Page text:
One of the important variables in collecting 3D laser scan data is the consideration of display options. Really? Display options? As in, how the data is presented? Yes! While display options are ultimately cosmetic, understanding the options at the outset of a project can have a significant effect on both how 3D laser scan data is utilized downstream, and on overall project cost.
First, let’s discuss cost. When putting together cost estimates for laser scanning projects, one of the first questions typically asked is: RGB, or no RGB? RGB (Red, Green, and Blue) is an acronym that is utilized to indicate whether or not color photographs are to be included in the data collection process. Ok, great… so what does this have to do with cost? If RGB is to be included, this means that the field technicians will utilize the “Scan with color” option on the 3D laser scanners, at each scan position. Color photographs will then be captured by the onboard camera, adding an average of 4 minutes per scan position (this can vary based on lighting conditions). As the old adage states, “Time is money”. Let’s review this idea in the table below. For simplicity, it has been assumed that a single scan takes 6 minutes.
|Number of scans||Scan time||RGB time||Total time|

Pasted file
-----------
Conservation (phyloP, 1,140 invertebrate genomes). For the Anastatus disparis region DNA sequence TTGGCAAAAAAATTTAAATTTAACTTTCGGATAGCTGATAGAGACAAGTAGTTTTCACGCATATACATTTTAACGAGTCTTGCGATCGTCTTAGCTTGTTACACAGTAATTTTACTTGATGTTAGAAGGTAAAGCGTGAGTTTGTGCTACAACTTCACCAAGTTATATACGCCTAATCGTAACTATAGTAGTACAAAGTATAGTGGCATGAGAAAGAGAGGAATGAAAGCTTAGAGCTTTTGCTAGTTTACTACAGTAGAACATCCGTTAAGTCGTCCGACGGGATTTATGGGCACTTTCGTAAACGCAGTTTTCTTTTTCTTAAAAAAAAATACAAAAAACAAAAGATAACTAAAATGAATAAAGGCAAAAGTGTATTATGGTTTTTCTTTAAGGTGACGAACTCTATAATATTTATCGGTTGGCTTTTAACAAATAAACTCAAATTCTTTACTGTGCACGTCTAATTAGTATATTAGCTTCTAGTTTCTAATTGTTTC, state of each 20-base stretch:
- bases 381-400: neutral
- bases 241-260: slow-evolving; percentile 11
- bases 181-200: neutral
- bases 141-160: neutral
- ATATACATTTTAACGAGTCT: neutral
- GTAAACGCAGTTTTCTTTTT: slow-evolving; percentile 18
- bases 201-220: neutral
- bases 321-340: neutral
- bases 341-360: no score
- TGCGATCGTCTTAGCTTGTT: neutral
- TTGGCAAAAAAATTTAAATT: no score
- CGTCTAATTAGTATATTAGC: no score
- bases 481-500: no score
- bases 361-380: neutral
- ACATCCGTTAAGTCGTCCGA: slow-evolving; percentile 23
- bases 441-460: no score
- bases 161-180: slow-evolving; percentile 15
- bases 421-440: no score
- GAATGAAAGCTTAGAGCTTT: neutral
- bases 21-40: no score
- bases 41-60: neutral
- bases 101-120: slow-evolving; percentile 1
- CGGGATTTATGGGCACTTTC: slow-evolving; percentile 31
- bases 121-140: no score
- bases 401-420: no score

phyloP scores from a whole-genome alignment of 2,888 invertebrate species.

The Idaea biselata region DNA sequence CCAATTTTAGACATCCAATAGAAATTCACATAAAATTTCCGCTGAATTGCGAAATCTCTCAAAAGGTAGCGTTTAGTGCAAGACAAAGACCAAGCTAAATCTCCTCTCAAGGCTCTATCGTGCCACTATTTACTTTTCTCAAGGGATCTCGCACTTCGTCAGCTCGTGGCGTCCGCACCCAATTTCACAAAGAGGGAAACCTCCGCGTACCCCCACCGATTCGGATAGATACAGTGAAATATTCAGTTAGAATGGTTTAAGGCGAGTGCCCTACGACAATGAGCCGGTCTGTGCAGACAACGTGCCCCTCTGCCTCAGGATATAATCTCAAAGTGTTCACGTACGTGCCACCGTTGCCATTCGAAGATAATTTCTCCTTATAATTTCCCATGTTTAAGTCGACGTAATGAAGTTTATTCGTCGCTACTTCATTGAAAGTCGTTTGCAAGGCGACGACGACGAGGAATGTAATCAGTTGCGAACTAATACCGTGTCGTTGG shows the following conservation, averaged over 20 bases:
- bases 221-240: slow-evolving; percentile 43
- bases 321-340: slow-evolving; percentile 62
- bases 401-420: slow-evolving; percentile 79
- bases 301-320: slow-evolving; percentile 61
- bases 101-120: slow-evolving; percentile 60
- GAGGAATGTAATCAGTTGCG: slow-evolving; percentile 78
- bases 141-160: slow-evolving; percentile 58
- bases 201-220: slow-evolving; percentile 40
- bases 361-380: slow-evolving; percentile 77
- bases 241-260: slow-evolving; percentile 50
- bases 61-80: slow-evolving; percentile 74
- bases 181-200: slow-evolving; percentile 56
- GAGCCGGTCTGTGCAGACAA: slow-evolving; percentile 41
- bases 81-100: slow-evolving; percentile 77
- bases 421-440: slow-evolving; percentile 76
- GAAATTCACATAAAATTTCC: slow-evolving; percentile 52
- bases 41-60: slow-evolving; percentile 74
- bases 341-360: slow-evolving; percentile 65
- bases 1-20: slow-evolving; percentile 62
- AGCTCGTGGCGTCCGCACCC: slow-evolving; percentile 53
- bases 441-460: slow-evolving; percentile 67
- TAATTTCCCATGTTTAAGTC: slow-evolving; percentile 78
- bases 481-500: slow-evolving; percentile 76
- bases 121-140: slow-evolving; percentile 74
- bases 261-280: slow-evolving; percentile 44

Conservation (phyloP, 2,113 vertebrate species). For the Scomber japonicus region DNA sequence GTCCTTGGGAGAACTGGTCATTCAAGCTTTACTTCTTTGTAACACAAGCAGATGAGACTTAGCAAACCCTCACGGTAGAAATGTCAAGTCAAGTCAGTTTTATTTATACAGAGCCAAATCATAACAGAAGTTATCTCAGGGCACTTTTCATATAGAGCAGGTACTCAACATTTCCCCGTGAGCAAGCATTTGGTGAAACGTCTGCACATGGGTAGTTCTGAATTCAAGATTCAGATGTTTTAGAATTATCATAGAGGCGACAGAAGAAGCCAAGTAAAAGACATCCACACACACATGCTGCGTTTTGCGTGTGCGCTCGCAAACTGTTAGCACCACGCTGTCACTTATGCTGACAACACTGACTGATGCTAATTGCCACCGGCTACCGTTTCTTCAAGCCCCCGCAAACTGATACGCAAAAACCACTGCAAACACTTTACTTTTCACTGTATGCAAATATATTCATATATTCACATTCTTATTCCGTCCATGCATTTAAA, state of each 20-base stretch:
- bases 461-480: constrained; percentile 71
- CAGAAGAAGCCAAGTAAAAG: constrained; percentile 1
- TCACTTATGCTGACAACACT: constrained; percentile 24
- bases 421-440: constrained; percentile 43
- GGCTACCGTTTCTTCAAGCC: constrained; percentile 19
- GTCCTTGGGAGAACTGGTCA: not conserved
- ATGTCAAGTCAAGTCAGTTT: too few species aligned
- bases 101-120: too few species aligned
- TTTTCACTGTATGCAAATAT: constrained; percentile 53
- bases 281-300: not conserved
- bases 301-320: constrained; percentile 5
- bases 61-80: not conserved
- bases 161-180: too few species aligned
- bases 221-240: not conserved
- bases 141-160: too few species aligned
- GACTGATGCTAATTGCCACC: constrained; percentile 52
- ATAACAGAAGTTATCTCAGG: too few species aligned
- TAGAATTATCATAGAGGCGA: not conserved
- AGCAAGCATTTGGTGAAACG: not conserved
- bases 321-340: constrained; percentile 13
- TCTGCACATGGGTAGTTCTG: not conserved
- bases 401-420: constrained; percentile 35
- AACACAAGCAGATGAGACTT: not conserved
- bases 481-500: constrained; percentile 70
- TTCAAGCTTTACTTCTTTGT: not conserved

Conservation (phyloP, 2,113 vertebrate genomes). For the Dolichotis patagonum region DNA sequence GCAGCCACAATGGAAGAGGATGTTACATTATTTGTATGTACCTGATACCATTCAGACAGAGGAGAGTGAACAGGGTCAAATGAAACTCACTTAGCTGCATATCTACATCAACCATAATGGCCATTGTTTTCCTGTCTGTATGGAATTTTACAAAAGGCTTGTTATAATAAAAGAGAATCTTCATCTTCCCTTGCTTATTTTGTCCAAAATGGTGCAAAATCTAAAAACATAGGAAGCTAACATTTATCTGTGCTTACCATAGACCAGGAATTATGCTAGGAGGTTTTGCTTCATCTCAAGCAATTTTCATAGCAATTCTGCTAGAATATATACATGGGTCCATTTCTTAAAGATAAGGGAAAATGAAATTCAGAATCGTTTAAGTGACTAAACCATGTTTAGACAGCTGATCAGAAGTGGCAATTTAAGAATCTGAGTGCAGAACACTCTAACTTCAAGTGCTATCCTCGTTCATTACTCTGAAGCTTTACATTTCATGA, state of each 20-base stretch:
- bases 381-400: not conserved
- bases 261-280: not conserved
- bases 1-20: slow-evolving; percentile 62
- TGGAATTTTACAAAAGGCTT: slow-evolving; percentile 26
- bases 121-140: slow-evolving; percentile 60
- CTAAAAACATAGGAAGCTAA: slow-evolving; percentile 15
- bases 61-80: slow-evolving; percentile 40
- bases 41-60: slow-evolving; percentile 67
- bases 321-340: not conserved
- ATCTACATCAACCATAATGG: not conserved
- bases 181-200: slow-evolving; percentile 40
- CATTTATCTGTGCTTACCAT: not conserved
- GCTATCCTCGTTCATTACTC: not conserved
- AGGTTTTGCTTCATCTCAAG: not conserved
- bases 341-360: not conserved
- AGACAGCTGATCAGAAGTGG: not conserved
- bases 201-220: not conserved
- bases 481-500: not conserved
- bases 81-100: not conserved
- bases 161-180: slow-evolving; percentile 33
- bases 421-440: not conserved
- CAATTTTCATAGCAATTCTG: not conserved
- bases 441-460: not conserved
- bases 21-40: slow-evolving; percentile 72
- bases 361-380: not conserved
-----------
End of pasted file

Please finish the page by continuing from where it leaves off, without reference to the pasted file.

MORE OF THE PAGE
|5||30 minutes||20 minutes||50 minutes|
|10||60 minutes||40 minutes||100 minutes|
|20||120 minutes||80 minutes||200 minutes|
|40||240 minutes||160 minutes||400 minutes|
As evident in the chart, choosing to include RGB color information can have a significant impact on the time aspect of 3D laser scanning, which relates directly to cost. So why include RGB color information?
Considering the multitude of uses for 3D laser scan data, the ability to include RGB color information is an important consideration when analyzing how this data can and will be utilized throughout its lifespan. Who will use this data? For example:
If the 3D laser scan data is only to be utilized for its highly accurate measurements (reference for 3D modeling/BIM, measurement analysis), RGB color information may not be necessary.
If the 3D laser scan data is to be utilized to show how an environment or object looks in real life (realistic animations and visual presentations), RGB color information can be invaluable in helping a viewer understand this “captured reality”.
Following is a quick comparison of RGB-mapped 3D laser scan data, and data which contains no RGB information (Intensity Display):
RGB Color Display
Jon W. Adams, Director of Architectural & Heritage Services with DJS Associates can be reached via email at firstname.lastname@example.org or via phone at 215-659-2010.